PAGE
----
The U.S. presidential election is apparently a source of stress for the majority of Americans, according to a soon-to-release study by the American Psychological Association.
The study, titled “Stress in America,” shows that the intense contention and vitriol that has been embedded in the ongoing showdown between Republican candidate Donald Trump and Democratic rival Hillary Clinton has spilled over into the general public, leaving more than half of the country feeling at least somewhat disenchanted.
According to some of the results, which were released earlier this month ahead of the impending presidential election on Nov. 8 — and will be released in full in early 2017 — 52 percent of respondents reported that “the 2016 election is a very or somewhat significant source of stress.”
The organization did note, though, that “those who find the election to be a source of stress have a significantly higher overall stress level than those who don’t find the election stressful.” Still, the results are intriguing.
Election stress is impacting Democrats and Republicans, alike, according to a statement from the American Psychological Association, with Dr. Lynn Bufka, the organization’s associate executive director for practice research and policy, fully explaining the partisan breakdown.
“We’re seeing that it doesn’t matter whether you’re registered as a Democrat or Republican — U.S. adults say they are experiencing significant stress from the current election,” she said, noting that Republicans (59 percent) and Democrats (55 percent) were statistically equal in saying the election was a somewhat or very significant source of stress.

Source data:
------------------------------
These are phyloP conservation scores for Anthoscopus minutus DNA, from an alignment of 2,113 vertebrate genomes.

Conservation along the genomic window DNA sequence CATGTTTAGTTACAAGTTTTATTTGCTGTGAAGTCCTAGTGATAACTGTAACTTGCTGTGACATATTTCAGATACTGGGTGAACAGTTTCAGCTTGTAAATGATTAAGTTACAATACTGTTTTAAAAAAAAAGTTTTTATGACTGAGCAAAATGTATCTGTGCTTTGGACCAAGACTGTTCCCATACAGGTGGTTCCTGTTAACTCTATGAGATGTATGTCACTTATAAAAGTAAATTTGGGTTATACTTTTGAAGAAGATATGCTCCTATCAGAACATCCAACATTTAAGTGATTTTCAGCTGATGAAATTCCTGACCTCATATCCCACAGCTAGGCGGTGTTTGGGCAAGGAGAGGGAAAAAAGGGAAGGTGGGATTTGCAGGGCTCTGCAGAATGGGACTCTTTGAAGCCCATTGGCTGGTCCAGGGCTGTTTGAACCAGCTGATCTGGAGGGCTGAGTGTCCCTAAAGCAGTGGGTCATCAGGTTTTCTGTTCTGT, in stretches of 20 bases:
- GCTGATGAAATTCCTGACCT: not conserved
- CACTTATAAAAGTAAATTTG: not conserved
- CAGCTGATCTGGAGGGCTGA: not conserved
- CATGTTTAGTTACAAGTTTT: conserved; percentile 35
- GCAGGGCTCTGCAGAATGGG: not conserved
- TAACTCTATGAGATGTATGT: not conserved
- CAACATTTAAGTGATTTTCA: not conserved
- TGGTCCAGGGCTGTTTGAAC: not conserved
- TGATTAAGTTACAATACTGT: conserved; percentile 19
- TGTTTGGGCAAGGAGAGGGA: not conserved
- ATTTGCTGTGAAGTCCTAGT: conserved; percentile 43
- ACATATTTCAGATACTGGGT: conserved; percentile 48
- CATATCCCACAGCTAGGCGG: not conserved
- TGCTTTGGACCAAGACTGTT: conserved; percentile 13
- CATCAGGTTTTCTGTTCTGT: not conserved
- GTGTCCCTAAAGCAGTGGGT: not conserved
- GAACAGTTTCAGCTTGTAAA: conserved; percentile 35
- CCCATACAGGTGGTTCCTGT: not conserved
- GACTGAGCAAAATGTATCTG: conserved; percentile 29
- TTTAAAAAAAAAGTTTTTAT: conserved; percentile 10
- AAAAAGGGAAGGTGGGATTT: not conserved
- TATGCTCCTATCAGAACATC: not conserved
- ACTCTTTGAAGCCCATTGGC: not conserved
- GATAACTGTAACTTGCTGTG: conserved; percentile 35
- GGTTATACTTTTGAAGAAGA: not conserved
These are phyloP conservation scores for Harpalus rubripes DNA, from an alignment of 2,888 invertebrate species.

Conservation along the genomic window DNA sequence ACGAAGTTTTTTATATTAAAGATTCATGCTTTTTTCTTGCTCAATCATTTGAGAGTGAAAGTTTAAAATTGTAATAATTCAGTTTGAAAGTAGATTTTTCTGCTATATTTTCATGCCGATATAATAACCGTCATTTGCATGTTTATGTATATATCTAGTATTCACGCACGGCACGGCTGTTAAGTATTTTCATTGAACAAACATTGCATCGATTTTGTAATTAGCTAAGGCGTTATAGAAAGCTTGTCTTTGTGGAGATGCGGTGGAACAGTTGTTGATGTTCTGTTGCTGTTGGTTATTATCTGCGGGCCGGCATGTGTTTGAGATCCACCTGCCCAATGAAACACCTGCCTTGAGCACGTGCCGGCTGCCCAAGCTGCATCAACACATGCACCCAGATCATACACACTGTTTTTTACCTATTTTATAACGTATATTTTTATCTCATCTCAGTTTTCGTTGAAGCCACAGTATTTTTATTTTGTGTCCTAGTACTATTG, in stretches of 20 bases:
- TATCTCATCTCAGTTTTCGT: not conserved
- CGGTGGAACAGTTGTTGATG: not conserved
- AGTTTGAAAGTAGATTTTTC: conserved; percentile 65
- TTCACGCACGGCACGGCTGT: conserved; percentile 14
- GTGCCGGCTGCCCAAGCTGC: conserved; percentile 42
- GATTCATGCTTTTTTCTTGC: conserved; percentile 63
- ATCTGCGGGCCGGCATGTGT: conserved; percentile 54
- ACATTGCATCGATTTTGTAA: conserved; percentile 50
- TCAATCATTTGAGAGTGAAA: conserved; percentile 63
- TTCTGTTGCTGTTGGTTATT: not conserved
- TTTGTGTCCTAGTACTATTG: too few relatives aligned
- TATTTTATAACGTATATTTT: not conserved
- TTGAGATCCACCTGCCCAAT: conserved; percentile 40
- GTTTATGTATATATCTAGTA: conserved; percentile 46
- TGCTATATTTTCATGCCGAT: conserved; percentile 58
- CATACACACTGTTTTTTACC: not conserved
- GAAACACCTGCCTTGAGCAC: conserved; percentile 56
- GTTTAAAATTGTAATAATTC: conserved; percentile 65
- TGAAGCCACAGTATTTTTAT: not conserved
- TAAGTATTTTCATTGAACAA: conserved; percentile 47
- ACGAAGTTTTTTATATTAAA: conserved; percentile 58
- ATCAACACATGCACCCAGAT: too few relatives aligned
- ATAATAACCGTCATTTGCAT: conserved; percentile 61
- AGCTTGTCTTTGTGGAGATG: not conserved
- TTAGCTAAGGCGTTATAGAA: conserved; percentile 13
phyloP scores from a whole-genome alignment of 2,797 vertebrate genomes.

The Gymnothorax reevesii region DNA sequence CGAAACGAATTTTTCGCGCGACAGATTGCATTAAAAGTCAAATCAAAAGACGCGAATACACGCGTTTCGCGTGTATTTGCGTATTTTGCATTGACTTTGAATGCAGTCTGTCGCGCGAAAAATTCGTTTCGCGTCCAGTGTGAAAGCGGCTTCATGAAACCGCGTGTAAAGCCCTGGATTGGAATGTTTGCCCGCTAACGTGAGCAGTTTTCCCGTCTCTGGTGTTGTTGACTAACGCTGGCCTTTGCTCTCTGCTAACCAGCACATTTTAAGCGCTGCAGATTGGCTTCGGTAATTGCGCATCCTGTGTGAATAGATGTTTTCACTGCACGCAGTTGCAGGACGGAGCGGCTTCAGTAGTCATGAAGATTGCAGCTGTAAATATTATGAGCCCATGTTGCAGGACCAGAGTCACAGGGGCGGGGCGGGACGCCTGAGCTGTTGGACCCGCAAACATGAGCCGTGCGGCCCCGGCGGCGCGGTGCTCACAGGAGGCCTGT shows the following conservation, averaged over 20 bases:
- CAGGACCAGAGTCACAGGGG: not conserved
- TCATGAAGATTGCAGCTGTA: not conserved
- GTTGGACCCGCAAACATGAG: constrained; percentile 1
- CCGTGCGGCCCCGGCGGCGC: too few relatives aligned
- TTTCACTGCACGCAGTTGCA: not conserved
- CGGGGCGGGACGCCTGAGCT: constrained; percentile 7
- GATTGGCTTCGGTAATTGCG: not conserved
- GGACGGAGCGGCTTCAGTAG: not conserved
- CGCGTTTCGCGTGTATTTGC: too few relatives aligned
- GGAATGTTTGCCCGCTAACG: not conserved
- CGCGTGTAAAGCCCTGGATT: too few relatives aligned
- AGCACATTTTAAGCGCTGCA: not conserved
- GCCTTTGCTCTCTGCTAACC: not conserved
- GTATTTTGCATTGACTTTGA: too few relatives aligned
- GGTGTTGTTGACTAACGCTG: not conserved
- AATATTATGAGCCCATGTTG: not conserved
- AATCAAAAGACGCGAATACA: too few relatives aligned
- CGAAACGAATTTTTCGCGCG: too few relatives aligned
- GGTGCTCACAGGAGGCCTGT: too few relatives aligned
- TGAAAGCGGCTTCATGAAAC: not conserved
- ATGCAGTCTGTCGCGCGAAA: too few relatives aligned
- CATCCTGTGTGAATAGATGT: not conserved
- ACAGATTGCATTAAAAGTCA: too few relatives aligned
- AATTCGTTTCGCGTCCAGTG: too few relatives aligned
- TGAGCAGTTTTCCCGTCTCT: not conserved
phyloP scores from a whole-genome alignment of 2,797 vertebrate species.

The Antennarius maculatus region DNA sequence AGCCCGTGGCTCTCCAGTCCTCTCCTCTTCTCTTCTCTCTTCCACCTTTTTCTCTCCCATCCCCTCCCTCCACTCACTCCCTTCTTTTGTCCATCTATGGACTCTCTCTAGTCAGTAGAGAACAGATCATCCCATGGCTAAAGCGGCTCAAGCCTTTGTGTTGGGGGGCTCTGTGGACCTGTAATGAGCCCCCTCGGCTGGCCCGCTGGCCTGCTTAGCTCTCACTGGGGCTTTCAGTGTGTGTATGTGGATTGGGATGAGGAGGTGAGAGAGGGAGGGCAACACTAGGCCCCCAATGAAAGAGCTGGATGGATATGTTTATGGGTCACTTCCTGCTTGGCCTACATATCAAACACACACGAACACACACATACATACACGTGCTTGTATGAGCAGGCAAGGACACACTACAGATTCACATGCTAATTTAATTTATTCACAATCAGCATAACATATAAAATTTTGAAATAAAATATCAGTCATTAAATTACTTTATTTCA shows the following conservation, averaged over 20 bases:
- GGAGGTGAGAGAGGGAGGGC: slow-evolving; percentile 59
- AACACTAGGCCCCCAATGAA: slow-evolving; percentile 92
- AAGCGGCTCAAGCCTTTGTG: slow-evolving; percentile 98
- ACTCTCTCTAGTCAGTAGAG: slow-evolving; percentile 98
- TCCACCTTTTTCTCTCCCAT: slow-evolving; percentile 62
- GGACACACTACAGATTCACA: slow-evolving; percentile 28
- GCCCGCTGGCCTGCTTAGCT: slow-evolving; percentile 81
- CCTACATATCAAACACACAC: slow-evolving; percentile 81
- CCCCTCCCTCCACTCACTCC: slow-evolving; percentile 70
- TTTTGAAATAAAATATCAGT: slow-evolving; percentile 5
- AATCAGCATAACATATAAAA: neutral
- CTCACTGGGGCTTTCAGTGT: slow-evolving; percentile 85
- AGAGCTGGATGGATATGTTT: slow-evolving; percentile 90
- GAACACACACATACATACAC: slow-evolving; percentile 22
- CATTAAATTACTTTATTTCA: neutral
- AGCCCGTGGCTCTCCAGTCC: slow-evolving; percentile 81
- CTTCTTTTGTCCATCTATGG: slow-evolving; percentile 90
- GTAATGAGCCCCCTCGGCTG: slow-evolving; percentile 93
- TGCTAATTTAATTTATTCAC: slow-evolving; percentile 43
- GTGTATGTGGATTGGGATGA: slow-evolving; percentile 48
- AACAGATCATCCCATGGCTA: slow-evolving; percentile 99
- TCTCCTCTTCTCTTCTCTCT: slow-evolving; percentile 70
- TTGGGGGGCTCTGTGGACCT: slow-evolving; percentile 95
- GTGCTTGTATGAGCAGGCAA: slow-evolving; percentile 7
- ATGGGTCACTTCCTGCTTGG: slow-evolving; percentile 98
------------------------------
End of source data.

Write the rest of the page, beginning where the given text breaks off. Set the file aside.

Burka continued, “Election stress becomes exacerbated by arguments, stories, images and video on social media that can heighten concern and frustration, particularly with thousands of comments that can range from factual to hostile or even inflammatory.”
In addition to majorities of Republicans and Democrats who said they experienced electoral stress, 46 percent of Independents said the same, according to a recap of the report.
Additionally, election-related stress was seen among all races and ethnicities as well, with 56 percent of Hispanics, 52 percent of whites, 52 percent of Native Americans, 46 percent of blacks and 43 percent of Asians reporting that the campaign was a somewhat or very significant source of stress.
Social media actually appears to be a big driver of said stress, as 38 percent of respondents said the political and cultural discussions that unfold on various platforms lead them to experience consternation.
The American Psychological Association concluded its press release about the data by offering up some tips to help alleviate stress, including limiting media consumption and avoiding discussions if one believes they will lead to conflict, among other points of advice.
The organization has been conducting its “Stress in America” survey over the past decade to assess the impact of stress on the public. It should be noted that the data for this year’s wave was collected from Aug. 5-31, 2016, and, thus, does not encompass reaction to the first two presidential debates, the vice-presidential debate or any other controversies that have since unfolded.
The survey included 3,511 Americans aged 18 and older.